Directed by Jerry ProductionSomething short, sweet and potent from the honorable Big Quis. He shuts your whole operation down in less than two minutes on this one. Simple as that.The best news of the night? Quis is planning to release My Turn 2 later this year. We’ve been patient, and it’ll be here soon enough. Put it on your mental calendar.
Shahmen – Mark is a beautiful electronic music with some bass boost for you. Shahmen is a duo made of producer SENSE, from Amsterdam, and rapper B L S aka Bless, from Los Angeles. The Shahmen sound is a dance between moments of pure tonal bliss and dark, hard, banging beats with original narratives.
GRVTY – Say to me is that electronic sound that you want to hear in summer where you are in a beautiful place with a sweet girl and party on some very beautiful beaches with a very gold sand, alot of nature and some blue pools.
A little “Groupie Therapy” is what the doctor ordered.
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After Eagles of Death Metal’s November 13 show at Le Bataclan in Paris became the site of a horrific terrorist attack, it’s been impossible to think of the band without conjuring thoughts of that previously unthinkable violence. Since then, the group’s done interviews about that night and been included in countless news stories. They were nominated for a Brit award. They’re likely haunted by ghosts.
They’ve also been asking musicians to cover “I Love You All the Time,” a song from their last album Zipper Down, with proceeds going to the Sweet Stuff Foundation’s “Play It Forward” campaign, which aids victims of the attacks. It was likely chosen because the song includes a few s of French (“Ce soir c’est le soir et toi avec moi/ Et tu viens me voir, tu viens ouh la la,”etc.), but also because its themes are universal, and easily adaptable (such as the song’s title). So far the people who’ve tackled it include Florence and the Machine, Savages, My Morning Jacks, Kings of Leon, Jimmy Eat World, Pearl Jam’s Matt Cameron, and Nada Surf.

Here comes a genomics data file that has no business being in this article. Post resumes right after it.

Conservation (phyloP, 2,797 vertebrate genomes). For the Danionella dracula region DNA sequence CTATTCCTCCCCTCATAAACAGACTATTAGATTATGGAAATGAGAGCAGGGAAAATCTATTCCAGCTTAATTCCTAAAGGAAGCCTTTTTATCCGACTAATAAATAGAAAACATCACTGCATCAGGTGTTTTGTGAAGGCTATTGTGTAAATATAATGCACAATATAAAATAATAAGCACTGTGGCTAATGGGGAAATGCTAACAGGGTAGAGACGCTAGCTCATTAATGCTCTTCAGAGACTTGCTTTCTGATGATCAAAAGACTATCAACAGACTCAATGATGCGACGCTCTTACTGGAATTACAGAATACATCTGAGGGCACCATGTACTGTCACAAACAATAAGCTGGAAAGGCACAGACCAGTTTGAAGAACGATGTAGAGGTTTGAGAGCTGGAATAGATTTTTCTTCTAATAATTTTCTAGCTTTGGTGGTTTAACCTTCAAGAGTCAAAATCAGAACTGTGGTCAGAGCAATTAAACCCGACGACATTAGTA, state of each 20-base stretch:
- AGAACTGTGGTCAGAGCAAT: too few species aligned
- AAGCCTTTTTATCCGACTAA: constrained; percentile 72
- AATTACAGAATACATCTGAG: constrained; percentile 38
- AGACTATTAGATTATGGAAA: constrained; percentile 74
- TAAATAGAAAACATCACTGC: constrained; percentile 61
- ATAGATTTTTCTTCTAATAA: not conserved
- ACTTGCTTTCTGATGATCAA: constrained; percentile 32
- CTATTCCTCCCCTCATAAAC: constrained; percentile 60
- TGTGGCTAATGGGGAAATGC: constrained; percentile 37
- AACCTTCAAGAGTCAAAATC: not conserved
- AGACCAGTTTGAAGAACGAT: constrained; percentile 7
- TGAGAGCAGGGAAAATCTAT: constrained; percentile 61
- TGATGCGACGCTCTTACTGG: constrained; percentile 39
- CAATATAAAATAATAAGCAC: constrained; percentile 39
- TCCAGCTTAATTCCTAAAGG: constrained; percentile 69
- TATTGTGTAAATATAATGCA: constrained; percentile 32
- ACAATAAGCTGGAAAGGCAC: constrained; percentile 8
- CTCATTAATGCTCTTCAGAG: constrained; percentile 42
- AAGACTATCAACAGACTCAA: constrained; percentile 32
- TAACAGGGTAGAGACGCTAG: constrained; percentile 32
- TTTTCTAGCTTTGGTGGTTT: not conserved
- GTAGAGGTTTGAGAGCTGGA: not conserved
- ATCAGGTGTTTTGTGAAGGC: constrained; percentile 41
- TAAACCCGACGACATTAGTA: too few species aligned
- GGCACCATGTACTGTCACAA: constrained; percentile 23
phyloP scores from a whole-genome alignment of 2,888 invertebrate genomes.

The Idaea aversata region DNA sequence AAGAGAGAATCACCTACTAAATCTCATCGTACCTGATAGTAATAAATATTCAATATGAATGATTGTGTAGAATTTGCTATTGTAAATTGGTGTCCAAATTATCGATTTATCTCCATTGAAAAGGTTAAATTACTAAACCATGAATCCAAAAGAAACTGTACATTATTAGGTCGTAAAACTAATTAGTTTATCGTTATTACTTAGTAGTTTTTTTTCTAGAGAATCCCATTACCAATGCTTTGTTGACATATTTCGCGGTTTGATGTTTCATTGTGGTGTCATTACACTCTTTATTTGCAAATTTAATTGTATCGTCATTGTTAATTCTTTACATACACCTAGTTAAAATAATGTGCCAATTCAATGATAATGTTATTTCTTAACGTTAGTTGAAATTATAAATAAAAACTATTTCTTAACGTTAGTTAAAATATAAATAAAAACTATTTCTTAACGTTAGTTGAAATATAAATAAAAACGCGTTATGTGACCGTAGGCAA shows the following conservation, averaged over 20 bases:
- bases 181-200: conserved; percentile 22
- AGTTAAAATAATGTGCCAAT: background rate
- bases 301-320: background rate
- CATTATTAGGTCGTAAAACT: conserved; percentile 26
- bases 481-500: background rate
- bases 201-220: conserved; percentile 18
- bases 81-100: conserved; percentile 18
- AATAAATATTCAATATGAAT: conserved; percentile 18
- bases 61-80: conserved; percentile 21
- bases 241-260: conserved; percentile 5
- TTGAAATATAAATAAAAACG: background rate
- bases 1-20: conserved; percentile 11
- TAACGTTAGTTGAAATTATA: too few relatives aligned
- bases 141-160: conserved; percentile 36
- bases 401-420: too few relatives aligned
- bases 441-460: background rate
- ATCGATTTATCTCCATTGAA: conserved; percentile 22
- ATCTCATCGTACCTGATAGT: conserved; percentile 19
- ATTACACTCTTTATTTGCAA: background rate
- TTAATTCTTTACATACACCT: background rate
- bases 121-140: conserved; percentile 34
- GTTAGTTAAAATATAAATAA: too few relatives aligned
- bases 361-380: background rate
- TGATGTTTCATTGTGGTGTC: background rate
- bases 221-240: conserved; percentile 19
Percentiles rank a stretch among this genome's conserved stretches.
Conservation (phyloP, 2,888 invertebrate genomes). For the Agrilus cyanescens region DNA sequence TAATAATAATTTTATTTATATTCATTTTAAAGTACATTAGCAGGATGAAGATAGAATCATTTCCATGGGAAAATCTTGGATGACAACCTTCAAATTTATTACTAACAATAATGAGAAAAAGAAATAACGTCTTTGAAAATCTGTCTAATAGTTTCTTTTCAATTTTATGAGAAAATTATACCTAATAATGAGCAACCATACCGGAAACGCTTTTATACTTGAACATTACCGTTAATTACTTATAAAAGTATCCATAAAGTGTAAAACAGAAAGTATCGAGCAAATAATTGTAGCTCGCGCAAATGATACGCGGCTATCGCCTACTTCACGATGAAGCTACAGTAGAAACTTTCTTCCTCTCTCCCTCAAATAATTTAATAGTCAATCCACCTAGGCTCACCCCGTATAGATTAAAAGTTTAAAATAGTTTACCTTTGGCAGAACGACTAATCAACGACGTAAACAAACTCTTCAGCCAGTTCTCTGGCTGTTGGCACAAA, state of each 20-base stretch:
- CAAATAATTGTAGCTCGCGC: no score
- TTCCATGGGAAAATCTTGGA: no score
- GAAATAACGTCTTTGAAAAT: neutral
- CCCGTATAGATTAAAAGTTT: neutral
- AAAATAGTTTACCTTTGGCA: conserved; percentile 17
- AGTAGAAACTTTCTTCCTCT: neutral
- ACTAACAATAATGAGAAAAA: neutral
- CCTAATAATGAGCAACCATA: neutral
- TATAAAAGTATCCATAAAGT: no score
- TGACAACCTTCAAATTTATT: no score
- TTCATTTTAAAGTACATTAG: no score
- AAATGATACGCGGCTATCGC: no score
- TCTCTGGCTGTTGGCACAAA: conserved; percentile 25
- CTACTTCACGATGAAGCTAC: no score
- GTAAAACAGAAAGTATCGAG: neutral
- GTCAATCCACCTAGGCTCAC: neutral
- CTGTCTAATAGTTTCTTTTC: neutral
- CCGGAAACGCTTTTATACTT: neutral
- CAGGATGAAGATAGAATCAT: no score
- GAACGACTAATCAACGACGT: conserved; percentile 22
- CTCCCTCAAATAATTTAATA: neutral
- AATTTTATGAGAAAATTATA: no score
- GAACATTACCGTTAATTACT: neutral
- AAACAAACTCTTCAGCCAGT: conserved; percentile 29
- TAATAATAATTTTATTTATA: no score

Nobody has so thoroughly transformed “I Love You All the Time” as successfully as Chelsea Wolfe. Her deep, eerie half-speed version loses the original’s party-time feel; instead, we’re offered a gorgeous, melancholic late-night incantation. (In a way, it’s reminiscent of “The Waves Have Come,” Wolfe’s Pain Is Beauty ballad inspired by the 2011 magnitude-9 earthquake and subsequent tsunami that devastated Japan, which she wrote from the perspective of someone surviving a disaster.) In Wolfe’s “I Love You All the Time,” the s “I’m never alone, I lo at my phone/ If I call you up, you’re never at home” become especially heartbreaking. The repeated “I would beg if I thought it would make you stay” take on an entirely new meaning, a last grasp at life in the face of an inevitable, unexpected death. In remaking of the track, she found a way to own it.
The electronic musician James Hinton, who peforms music as the Range, has worn the same hat and buttoned-up shirt combo each time I’ve seen him perform. There’s something comfortably consistent about it, and that can be said of his music, too. For instance, his new album, Potential, feels very much like a refined continuation of 2013’s Nonfiction. In some ways, it comes off like its second part, than an entirely new entity.
This is praise. Nonfiction found a way to make moving, emotionally resonant electronic music from seemingly not much than YouTube samples and a great sense of dynamics and melody. Like Nonfiction, Potential features YouTube clips of anonymous people who bolster and humanize Hinton’s compositions. Hinton explains: “I found each person by using a small set of search terms on YouTube… I endeavored to tie the songs of Potential together by telling my own story alongside the stories of the people I sampled.”
The words are sometimes moving, sometimes textural, and they can often bloom as amazing hos—even if they didn’t sound polished in their original form. On “Florida,” for example, a shaky a cappella cover of Ariana Grande’s “You’ll Never Know” becomes a star turn in Hinton’s hands. He threads the woman’s voice through a mix of spritely electronics that bring to mind Nobukazu Takemura, twinkling steel drums, and an infectious dynamic upswing to create a dance-floor anthem. Listening to her in this new context, you begin to see what she heard inside her head when she decided to upload her clip to the internet. And it’s beautiful.
PJ Harvey – The Wheel is rock song to emerge from her long-awaited ninth LP might illuminate the intention. In “The Wheel,” some 28,000 children have disappeared, and all we do is watch. We see them play and die violent deaths, witness their public memorial, and “watch them fade out,” as Harvey sings over 20 times at the end. The figure has no attribution: a crass search of “28,000 children disappear” brings up figures pertaining to gun crime, child street labor in Kabul, or the number of NATO troops initially sent to Kosovo in the late 1990s. The wheel turns and one tragedy swiftly replaces another, seizing air-time and attention.